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Museums for Locksmiths-Jet Spin1


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									Museums for Locksmiths

One of the biggest museums in America that a locksmith would enjoy that is related to their craft is the Lock
Museum of America. It's located in Terryville, Connecticut. With eight display rooms and plenty of
advertisement, it is sure to draw people from all over the country. You don't have to be a locksmith to be
interested in antique locks and the hardware connected to them. Antique doorknob collectors enjoy visiting
museums for locksmiths. People who have an interest in old doors or in the artwork of the old locks and
related items would enjoy this museum.

Another museum for locksmiths and lock enthusiasts is the Lock Museum that is located in Willowhall,
Staffordshire. This museum has been taken over by the Black Country Living Museum in an effort to secure
its future. In an effort to preserve the contents and the relevance to history in general, the Black Country
Living Museum took an interest in the Lock Museum.

Blake's Lock Museum can be seen in the United Kingdom. California offers the Jehning Family Lock
Museum, located in Mountain View. Paris, France is home to the Hotel Liberal Bruand. The Hanns Schell
Collection is the world's largest museum of locks and keys. It's located in Austria. Locksmiths should also
enjoy the metal locks and keys at the Mel Fisher Maritime Museum Shop in Key West, Florida. There's a
Powerhouse Museum located in Sydney, Australia.

Doorknobs are collector's items and are a part of a locksmith's work. There's a club called the Antique
Doorknob Collectors of America. The interesting items in this club also include antique door hardware and
extend to plates, doorbells, coat hooks, and window latches. There are beautiful doorknobs on display in the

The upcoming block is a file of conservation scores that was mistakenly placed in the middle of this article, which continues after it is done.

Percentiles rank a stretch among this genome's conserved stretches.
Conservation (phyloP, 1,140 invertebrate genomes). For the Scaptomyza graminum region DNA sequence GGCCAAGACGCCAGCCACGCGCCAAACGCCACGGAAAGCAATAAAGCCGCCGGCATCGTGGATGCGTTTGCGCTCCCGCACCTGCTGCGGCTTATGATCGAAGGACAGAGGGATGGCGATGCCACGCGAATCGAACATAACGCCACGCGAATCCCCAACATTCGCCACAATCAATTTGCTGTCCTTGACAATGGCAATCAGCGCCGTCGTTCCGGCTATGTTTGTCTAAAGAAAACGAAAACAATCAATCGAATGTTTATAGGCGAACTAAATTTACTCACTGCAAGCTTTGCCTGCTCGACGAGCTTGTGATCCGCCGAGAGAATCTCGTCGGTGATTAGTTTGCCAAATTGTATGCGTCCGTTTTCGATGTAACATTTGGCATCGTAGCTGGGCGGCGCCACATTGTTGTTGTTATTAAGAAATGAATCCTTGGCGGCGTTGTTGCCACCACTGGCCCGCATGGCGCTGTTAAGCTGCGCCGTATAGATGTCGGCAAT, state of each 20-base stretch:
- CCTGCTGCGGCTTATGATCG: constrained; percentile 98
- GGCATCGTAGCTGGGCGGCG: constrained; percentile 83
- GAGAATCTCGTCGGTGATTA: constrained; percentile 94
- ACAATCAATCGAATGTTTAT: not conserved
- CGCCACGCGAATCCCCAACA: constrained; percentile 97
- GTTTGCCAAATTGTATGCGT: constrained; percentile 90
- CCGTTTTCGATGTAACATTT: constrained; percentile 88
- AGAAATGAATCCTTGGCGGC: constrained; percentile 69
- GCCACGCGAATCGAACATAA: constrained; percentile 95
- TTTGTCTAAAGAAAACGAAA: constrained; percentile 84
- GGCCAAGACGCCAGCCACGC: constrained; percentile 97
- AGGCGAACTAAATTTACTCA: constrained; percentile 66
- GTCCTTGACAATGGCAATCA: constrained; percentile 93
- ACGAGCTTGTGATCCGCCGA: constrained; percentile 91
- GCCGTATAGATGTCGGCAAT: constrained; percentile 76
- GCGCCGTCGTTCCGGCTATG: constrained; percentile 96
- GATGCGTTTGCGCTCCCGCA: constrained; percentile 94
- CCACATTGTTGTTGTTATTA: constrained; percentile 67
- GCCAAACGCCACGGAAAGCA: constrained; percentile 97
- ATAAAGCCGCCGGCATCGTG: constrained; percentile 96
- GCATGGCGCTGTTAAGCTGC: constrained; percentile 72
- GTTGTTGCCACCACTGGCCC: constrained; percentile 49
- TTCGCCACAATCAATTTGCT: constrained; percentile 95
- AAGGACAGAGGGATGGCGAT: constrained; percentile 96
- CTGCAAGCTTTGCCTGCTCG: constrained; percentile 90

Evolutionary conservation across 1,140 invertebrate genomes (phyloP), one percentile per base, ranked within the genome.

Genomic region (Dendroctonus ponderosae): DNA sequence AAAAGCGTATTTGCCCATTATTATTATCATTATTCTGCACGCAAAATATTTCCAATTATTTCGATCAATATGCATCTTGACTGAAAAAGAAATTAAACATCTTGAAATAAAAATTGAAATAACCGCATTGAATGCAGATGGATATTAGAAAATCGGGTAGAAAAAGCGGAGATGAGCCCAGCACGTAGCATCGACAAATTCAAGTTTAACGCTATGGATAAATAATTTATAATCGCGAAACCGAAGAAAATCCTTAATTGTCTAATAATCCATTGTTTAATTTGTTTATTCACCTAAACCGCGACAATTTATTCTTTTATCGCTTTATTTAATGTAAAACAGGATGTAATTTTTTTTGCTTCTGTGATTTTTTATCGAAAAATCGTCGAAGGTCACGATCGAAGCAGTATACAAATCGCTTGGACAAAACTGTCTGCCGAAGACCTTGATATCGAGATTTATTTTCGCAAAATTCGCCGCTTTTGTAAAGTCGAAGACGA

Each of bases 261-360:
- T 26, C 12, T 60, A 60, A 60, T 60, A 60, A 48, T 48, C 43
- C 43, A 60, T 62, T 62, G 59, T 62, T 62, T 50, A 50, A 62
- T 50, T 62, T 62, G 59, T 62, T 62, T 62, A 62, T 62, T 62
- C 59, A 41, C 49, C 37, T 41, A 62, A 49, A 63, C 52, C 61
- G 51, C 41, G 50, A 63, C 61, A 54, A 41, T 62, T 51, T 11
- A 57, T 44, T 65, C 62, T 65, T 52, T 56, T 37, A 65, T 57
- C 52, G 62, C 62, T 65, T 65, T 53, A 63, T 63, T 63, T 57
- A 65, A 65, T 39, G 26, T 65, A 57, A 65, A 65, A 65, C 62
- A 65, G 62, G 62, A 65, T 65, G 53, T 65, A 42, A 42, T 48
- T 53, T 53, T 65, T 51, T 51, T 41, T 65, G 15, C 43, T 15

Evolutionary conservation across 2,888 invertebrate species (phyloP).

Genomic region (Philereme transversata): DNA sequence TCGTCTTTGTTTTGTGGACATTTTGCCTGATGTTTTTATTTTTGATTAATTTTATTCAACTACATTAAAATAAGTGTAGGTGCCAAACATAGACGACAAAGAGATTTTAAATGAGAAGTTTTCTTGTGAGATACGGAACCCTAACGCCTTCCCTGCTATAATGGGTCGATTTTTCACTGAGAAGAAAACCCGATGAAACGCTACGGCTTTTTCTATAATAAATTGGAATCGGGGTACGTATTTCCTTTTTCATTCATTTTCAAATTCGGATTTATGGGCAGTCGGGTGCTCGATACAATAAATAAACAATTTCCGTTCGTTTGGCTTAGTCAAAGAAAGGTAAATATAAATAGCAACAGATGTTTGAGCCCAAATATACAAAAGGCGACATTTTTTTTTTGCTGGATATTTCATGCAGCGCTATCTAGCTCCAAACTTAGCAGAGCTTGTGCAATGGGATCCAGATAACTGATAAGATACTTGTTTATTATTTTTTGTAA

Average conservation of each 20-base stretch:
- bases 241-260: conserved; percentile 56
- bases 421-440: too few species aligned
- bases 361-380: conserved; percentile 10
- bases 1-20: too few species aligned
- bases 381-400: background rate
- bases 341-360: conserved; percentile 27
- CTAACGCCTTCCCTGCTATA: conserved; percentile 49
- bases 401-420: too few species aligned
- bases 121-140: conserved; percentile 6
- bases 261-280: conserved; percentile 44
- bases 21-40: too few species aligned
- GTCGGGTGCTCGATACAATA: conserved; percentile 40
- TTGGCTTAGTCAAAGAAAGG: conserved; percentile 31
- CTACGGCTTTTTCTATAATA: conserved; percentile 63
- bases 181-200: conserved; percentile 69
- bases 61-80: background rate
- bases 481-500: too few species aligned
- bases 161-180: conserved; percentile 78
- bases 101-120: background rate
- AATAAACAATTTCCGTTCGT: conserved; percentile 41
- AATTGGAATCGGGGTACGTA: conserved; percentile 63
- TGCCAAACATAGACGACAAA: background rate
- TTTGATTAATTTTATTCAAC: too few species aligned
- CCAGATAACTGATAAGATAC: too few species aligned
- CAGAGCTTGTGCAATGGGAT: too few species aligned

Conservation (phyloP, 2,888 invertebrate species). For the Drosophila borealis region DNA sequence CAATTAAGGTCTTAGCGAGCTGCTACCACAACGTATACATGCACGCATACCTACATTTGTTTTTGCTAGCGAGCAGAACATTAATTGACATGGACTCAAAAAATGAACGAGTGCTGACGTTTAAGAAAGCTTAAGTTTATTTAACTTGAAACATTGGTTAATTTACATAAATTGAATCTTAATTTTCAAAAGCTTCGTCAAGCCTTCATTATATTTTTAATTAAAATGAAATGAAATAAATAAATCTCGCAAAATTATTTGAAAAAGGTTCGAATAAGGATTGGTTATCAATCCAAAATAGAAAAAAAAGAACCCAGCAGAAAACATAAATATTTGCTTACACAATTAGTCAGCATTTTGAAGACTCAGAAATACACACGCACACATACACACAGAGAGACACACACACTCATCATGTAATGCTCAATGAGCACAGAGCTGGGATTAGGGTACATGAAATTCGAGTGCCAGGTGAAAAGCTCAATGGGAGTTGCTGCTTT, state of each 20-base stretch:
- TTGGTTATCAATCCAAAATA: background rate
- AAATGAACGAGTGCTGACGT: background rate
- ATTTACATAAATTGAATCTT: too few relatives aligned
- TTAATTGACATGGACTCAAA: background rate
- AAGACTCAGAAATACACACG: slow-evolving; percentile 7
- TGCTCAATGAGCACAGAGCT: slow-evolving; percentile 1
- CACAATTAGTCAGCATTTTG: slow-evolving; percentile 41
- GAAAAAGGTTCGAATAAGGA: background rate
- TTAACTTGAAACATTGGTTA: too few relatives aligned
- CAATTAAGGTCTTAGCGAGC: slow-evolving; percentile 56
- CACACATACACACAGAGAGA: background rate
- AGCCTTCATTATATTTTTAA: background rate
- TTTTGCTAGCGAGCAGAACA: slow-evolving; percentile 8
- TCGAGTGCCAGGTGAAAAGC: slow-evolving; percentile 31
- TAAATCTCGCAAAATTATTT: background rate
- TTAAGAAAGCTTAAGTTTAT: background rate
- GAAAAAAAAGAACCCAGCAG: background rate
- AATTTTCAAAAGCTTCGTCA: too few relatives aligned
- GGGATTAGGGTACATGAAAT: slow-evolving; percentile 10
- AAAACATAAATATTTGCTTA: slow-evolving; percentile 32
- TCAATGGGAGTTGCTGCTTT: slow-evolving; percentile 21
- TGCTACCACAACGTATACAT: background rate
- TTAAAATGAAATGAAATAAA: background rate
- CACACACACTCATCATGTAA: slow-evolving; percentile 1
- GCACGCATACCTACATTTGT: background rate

club's collection.

The Antique Doorknob Collectors of America holds yearly conventions all over the country to learn and
share their information. The club has a wonderful collection of Bennington knobs, mineral knobs, real
estate hardware, and a group they call Fabulous Doorknobs-this group is made up of Victorian hardware,
bronze knobs, and Wheeler knobs.

Donald Jackson offers an impressive Roman gallery of locks, keys, and seal boxes that shows an interesting
collection of security hardware. He displays an impressive image from a locksmith's grave stone showing
Roman locksmiths at work. Mr. Jackson writes an informative, detailed article on ancient locks, collecting,
and fabrication.

West Coast Lock Collectors Association explores the history and ingenuity of locks. They have an annual
lock show to thrill collectors and capture the interest of the public. Their table fees are $35 to anyone who is
interested in adding their own collection to the event. They send out a quarterly publication to association
members. This association is a hobby club that puts any income back into the company for operating
Antique Padlocks offer internet viewing to provide a look into padlocks of eight different varieties as well as
helpful links, patent information, and hardware companies who have marketed padlocks. As thieves became
more determined, padlocks did lose some value because they could be cut with bolt cutters. There are still
many around today, and there are still requests for locksmiths to remove them. They are sure to remain a
part of museums as the years move forward.

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